Department Store Bon-Ton Hires Restructuring Adviser: Report

Bon-Ton Stores Inc. (BONT) , which has seen its stock lose half its value this year and its interest expenses account for a significant portion of its losses, has reportedly hired a turnaround specialist.

The company has retained AlixPartners LLP as a turnaround adviser and is looking for advisers in other areas as well, according to a Thursday, Aug. 31, report from Reuters.

Bon-Ton shares on Friday afternoon were up 2 cents to 68 cents. The Nasdaq-listed shares were at $1.47 at the close of 2016.

On Aug. 30, Brigade Capital Management LLC funds including Brigade Leveraged Capital Structures Fund Ltd. - Cayman Islands disclosed an 8.59% equity stake in a regulatory filing. Brigade specializes in credit strategies, including high yield and distressed debt. Brigade also has experience in bankruptcy and restructurings.

Bon-Ton is carrying $849.33 million in long-term debt, according to an Aug. 17 earnings statement.

In its quarterly report for the period ended April 29, the company reported a $57.3 million loss, including $18 million in interest expenses.

In April the company also reached a fifth amendment to its $880 million revolving credit agreement, extending the maturity of the $730 million Tranche A to 2022, provided that the $150 million Tranche A-1 is paid off by March 2021 or extended to 2022.

Tranche A is subject to a springing maturity date, though, that is 60 days before the earliest of the maturity date of any senior note and certain permitted debt secured by junior liens. As a result, it could come due before 2022.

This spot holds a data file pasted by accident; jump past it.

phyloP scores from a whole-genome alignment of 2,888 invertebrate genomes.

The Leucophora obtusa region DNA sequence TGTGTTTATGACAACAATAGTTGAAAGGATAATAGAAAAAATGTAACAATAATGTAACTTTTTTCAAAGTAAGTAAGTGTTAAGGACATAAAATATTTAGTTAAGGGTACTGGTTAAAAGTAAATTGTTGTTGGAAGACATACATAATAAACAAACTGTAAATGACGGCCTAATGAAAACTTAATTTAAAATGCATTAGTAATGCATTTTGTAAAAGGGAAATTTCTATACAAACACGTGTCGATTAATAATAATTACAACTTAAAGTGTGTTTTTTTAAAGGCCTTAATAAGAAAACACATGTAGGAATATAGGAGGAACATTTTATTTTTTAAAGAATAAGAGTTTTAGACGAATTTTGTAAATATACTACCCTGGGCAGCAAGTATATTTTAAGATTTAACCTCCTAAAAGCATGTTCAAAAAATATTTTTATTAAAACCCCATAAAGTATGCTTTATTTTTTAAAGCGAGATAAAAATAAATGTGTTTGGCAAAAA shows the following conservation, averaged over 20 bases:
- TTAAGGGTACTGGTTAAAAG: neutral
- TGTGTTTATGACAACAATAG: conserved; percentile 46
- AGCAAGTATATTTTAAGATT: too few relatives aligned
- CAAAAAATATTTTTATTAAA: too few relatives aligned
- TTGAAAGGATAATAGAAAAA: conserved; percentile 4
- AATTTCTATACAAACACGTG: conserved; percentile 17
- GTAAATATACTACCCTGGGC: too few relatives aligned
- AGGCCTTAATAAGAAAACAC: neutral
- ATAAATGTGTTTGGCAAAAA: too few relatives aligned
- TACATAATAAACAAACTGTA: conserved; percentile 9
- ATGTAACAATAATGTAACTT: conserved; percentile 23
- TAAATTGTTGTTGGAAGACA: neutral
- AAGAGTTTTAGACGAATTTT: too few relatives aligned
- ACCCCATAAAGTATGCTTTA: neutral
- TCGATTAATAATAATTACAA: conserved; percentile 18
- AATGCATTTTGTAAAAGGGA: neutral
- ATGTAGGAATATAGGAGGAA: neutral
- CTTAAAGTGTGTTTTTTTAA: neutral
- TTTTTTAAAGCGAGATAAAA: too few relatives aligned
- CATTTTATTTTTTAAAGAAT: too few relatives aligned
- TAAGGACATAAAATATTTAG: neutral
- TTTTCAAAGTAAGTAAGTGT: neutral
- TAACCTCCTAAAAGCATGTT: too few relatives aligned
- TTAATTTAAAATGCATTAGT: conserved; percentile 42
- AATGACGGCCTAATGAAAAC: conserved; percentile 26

Moody's Investors Service Inc. compared Bon-Ton with Dillard's Inc. (DDS) and Hudson's Bay Co. in a July peer snapshot.

That analysis showed that revenues and Ebitda were mostly flat for Bon-Ton and Dillard's since 2013, while Bon-Ton's debt-to-Ebitda ratio had climbed from 6 times to 8 times over the same period.

At the time of the snapshot, Bon-Ton's corporate family rating was Caa1 with a stable outlook. Moody's had lowered it to that rating from B3 in 2015.

"Bon-Ton's Caa1 rating reflects the company's significant leverage with unadjusted debt/Ebitda expected to exceed 8 times by the end of Bon-Ton's current fiscal year and that Ebitda less capital expenditures is expected to be insufficient to cover interest costs," Moody's said in a December 2015 ratings action. "The company's revenues continue to contract through store closings and negative comparable store sales, and its operating margins are low and declining as well."

Bon-Ton started doing business in York, Pa., in 1898, when Samuel Grumbacher and his son Max opened a store under the name Grumbacher & Son. Descendant Thomas Grumbacher owns the largest equity stake in the company with 22.9% of the shares.

The company has a long history of acquisitions, including the purchases of Adam, Meldrum and Anderson Co. in 1994, Elder-Beerman Stores Corp. in 2003 and 142 Saks Inc. Northern Department Store Group stores in 2005.

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